Project vs. Program Management: Making the Transition

This Post was written by Bridge Technical Talent
Date posted: September 18, 2017

Share Button

Image: https://pixabay.com/en/business-success-winning-chart-163464/

While program management and project management are two different roles, there may come a time when a project starts to transition into a program. When this happens, it’s important to have an action plan in place to prepare for the next steps. To better understand how to prepare, we’re exploring project vs. program management:

The Project
Projects differ from programs in that they typically have a shorter duration and a smaller team of people working on them. Projects are clearly defined and work toward producing a tangible outcome. During the project, a team focuses on planning, creating, and producing deliverables. They follow a tighter schedule and have fewer stakeholders which make the project risk easier to supervise. Project managers deal more often with resource and task management, whereas program managers work more strategically with the deliverables from individual projects.

The Program
Most of the effort in a project focuses on a single goal. On the other hand, programs usually have larger teams working toward business delivery and strategic management for a longer period of time. Programs integrate multiple related projects into one unit, usually managed with the goal of achieving an overarching objective. This goal is usually some type of benefit for the organization. Programs are more business focused than projects and have a greater number of stakeholders, which makes the impacts of any failures much greater.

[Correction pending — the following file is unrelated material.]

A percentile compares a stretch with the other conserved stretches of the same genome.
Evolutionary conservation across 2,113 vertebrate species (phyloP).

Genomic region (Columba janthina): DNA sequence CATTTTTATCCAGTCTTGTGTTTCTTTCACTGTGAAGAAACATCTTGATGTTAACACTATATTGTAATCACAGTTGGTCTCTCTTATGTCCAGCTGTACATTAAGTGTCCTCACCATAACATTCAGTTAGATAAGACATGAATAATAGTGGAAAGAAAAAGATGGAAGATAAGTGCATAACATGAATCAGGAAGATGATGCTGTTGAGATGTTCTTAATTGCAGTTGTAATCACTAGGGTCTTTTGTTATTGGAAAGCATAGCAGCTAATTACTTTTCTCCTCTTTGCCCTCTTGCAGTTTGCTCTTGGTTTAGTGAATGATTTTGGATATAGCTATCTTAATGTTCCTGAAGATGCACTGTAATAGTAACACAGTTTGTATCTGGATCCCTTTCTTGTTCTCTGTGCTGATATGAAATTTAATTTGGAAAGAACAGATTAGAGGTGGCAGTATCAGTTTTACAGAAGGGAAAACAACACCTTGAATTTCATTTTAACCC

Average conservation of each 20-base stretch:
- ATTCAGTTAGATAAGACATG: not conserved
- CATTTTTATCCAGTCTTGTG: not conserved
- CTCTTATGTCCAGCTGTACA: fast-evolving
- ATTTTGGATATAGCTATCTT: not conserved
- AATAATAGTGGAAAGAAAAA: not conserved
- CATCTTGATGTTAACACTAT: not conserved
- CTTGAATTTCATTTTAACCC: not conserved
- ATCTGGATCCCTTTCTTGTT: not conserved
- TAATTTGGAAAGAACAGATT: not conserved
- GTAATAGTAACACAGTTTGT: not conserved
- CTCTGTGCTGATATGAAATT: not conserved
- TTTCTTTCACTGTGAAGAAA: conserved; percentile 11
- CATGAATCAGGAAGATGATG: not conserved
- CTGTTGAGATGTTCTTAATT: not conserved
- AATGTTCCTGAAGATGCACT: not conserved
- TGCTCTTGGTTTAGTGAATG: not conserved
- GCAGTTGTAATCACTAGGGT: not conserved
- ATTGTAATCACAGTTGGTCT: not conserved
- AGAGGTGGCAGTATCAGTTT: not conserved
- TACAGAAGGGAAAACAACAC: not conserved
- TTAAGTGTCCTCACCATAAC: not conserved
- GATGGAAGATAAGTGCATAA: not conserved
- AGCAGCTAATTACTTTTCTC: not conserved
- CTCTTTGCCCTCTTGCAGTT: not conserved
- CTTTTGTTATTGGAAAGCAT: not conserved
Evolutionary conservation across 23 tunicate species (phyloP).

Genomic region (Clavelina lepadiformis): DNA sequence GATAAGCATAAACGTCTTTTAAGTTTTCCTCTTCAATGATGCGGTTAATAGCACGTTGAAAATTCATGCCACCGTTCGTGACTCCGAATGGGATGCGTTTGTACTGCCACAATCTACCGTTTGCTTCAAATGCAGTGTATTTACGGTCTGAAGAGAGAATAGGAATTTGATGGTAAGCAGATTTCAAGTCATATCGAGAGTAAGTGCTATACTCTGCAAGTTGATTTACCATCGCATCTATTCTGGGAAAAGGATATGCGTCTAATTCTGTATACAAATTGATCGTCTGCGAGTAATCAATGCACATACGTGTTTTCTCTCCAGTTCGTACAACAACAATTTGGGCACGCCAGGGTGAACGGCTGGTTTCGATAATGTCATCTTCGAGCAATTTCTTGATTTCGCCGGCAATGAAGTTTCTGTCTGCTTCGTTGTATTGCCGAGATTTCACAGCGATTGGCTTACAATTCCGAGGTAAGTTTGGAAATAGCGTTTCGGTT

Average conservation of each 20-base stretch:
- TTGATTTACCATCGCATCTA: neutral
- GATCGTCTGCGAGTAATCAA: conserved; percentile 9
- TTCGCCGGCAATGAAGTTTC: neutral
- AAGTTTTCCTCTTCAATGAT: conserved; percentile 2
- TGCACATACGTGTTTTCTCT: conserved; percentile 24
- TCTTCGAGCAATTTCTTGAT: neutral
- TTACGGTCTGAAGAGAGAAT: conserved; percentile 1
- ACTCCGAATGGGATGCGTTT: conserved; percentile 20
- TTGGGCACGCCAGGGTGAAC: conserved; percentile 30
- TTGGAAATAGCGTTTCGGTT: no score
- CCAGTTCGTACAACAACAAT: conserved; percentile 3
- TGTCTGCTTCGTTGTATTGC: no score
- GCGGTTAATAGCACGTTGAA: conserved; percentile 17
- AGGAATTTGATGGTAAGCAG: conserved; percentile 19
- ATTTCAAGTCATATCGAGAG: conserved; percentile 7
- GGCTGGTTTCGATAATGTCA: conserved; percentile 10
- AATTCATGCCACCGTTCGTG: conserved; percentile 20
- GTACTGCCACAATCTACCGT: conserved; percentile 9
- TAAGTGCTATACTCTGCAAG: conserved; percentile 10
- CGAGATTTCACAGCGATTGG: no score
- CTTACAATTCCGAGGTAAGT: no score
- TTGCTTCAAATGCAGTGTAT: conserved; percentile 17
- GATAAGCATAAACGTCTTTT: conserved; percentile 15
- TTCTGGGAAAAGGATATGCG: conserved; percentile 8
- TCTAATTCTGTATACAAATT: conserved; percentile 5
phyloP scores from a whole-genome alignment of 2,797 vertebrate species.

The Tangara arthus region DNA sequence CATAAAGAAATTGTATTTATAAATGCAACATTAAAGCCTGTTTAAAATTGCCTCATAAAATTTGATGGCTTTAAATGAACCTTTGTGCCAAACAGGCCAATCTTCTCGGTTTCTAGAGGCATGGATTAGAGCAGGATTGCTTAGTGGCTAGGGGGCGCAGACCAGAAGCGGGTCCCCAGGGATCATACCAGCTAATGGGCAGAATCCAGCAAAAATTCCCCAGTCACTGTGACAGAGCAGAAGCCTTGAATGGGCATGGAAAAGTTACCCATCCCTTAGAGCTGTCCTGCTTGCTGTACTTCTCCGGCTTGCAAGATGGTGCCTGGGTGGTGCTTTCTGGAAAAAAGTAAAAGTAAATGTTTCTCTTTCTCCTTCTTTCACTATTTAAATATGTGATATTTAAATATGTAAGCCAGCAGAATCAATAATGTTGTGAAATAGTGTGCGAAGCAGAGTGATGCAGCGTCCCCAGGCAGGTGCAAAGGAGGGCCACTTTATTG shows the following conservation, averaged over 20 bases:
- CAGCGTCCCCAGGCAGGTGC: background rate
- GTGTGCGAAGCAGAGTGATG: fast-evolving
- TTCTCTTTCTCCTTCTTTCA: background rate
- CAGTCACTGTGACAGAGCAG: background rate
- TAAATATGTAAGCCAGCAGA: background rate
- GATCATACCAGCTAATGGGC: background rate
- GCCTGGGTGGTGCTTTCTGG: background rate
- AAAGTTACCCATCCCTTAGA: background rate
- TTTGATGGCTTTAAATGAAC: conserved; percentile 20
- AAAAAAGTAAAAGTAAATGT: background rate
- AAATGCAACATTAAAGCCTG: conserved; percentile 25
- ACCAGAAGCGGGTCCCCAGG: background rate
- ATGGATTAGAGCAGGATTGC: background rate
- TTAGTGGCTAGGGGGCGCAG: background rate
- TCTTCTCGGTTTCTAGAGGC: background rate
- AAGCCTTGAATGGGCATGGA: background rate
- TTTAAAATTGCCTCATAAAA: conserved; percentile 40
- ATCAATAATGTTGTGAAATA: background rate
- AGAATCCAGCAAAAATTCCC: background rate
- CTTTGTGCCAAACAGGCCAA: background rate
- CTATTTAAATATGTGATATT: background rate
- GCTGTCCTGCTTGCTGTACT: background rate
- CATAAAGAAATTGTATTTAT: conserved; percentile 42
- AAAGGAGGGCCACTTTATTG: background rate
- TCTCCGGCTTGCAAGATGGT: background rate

Making the Transition
If you’re acting as a project manager, but your projects are now turning toward a program, you must be prepared to make some changes to the way you’ve been leading the team. In one of their papers, the Project Management Institute recommends following 10 steps:

Think:

  1. Business instead of delivery
  2. Dependencies instead of schedule
  3. Escalation instead of reporting
  4. Strategy instead of scope
  5. Conflict instead of crisis
  6. Governance instead of teams
  7. Transition instead of transfer
  8. Challenge instead of salary
  9. Relaxation instead of stress
  10. Program triple constraints (benefit, customer, and cost)

When your project is making the transition from project to program, it’s critical to identify who the leaders will be. Program managers envision the long term goals of the entire program and set the completion dates of individual projects. Project managers focus on organizing and delegating the resources, budget, and assign specific tasks to the team members. After an organized leadership, make the necessary changes to the new program’s timeline and clarify how the projects will fit into the program’s bigger picture.

After you’ve determined the leadership and followed the steps listed above, you’re ready to bring the program to life. If you’re looking for more project management advice, read our articles on adaptability in project management and how to manage vendor relationships.

Share your thoughts with us on Twitter and LinkedIn!

See the original post on LinkedIn

Share Button

Related Posts: